With almost half its water used to irrigate lawns, the city was forced years ago to grapple with the issue. Frisco has imposed detailed requirements for how irrigation systems must be installed and requires operational inspections, where the system is turned on to make sure it’s working properly and not leaking. Such programs helped cut per-capita consumption nearly in half, from 300 gallons a day in 2000 to 153 gallons in 2019. (Austin Water and SAWS are both considering similar policies.) But even efficient lawn irrigation can only accomplish so much. Per-capita usage in Frisco has ticked up every year since 2019 and, as of 2023, stands at 177 gallons per day—far more than in older Dallas suburbs such as Garland and Mesquite.

More water-strapped towns have gone so far as to simply ban outdoor watering during extreme drought. Georgetown, thirty miles north of Austin and one of the fastest-growing cities in the U.S., announced last July that customers in much of the city would no longer be allowed to water their lawns. The mayor has told citizens that they faced a choice between green grass and safe drinking water.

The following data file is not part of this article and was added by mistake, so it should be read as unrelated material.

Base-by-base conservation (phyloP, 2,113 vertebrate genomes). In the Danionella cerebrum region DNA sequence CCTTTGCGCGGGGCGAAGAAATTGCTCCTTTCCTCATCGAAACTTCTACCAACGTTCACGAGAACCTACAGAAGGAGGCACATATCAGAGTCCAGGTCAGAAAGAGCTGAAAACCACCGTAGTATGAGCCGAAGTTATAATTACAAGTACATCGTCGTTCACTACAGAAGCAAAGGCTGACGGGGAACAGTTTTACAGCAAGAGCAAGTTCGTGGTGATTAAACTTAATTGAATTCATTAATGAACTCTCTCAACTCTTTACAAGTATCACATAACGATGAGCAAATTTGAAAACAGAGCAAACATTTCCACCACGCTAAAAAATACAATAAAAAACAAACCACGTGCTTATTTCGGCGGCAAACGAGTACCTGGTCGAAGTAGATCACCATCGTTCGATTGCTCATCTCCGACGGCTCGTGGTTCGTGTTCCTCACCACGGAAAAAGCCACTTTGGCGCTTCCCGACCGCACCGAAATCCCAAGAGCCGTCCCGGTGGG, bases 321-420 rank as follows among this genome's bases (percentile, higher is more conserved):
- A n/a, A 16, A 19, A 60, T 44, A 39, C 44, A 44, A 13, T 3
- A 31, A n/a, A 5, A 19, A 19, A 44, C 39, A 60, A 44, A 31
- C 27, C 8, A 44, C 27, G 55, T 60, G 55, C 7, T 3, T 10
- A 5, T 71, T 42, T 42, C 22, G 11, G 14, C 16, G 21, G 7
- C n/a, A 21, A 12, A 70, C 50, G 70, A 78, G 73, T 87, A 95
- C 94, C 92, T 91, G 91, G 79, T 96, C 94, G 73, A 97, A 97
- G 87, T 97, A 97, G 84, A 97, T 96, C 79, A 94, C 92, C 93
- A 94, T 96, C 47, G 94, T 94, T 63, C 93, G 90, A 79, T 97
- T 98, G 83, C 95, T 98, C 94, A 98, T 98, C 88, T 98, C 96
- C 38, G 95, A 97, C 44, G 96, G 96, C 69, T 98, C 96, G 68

Hardberger thinks the goal should be to avoid ever installing irrigated turf in new homes in the first place. “How stupid is it to put all this stuff in, have people basically pay for it as part of their home price, and then we’re going to try to encourage them to tear it out, right?” If homeowners want to spend lots of money on an irrigation system after they purchase a home, they are much more likely to buy a high-quality unit that they know how to use, she argues. And maybe by then, they’ll have learned about the water challenges Texas faces and opt instead for native landscaping—which, by the way, can be beautiful as well as hardy.

Meanwhile, Hardberger has a blunt message for new Texans from wetter climates: “If you want grass, go home. We don’t have it here.”